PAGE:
Medicines and Medical Devices Bill (UK Brexit)

The (Brexit) Medicines and Medical Devices Bill 2019-20 was announced in the Queen’s Speech on 19 December 2019. The second reading is taking place today.

A large proportion of the legal framework for medicines and medical devices in the UK derives from EU Directives and has been implemented into domestic legislation through section 2(2) of the European Communities Act 1972 (ECA). This enables EU Directives to be transposed into UK law through secondary legislation and has been used to create a body of regulations that include the:

• Human Medicines Regulations 2012

• Medicines for Human Use (Clinical Trials) Regulations 2004

• Veterinary Medicines Regulations 2013

• Medical Devices Regulations 2002.

At the end of the Transition Period, the European Union (Withdrawal) Act 2018 (see the Brexit Law List in subscribers’ systems) will have preserved these frameworks as “retained EU Law”. Since the ECA is now no longer available (due to the Act that implemented the Withdrawal Agreement), there is no other ‘general power’ for updating these regulations from 1st January 2021, except through the introduction of new primary legislation.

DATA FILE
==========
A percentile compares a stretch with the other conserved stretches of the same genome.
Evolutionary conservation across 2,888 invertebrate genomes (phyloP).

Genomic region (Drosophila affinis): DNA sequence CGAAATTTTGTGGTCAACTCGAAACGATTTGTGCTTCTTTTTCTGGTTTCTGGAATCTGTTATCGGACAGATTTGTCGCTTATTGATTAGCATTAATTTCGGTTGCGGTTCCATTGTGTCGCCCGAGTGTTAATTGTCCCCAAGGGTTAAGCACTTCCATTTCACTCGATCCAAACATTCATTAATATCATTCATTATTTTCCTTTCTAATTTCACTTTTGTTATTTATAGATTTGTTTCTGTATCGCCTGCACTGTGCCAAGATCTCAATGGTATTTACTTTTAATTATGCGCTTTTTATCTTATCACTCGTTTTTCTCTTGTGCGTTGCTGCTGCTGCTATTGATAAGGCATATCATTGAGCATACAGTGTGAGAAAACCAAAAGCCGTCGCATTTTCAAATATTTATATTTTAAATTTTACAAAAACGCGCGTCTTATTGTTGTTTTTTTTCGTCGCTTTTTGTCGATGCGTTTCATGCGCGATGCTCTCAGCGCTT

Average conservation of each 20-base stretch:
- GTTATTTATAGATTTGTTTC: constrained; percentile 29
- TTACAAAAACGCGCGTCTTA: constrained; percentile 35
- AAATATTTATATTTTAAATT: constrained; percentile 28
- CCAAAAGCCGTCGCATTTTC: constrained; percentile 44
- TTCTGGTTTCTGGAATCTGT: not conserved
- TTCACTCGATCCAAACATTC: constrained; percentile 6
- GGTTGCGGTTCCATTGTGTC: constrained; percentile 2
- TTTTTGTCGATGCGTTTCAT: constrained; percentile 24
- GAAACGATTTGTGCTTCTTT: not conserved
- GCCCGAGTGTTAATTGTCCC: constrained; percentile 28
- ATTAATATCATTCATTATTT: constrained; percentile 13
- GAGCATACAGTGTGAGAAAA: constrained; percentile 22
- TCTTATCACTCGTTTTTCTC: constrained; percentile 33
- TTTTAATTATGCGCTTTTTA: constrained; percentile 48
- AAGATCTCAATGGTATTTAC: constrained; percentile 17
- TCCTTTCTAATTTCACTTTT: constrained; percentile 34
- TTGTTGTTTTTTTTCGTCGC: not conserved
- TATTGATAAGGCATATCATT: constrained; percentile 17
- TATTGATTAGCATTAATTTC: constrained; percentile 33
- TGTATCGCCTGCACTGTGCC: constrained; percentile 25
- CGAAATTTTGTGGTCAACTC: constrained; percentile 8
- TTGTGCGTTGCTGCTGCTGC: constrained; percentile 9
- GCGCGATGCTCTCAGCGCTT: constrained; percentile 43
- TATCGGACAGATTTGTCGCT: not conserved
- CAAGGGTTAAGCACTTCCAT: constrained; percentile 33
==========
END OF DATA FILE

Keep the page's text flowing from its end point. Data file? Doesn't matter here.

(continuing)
The Medicines and Medical Devices Bill seeks to address this regulatory gap through introducing regulation-making, delegated powers covering the fields of

* human medicines,

* clinical trials of human medicines,

* veterinary medicines, and

* medical devices.

Its purpose is to enable the existing regulatory frameworks to be updated at the end of the Transition Period.

The Bill has been drawn to create ‘targeted’ delegated powers which can only be exercised in relation to a restricted number of matters. The Government states in the Explanatory Notes to the Bill that it intends to use these powers to keep the existing regulatory frameworks updated, while also consolidating the enforcement regime for medical devices. In addition, the Bill will provide the Secretary of State with the ability to impose civil sanctions – as an alternative to criminal prosecution – for breaches of the medical device regime.

Further details are set out in this Commons Briefing – here.

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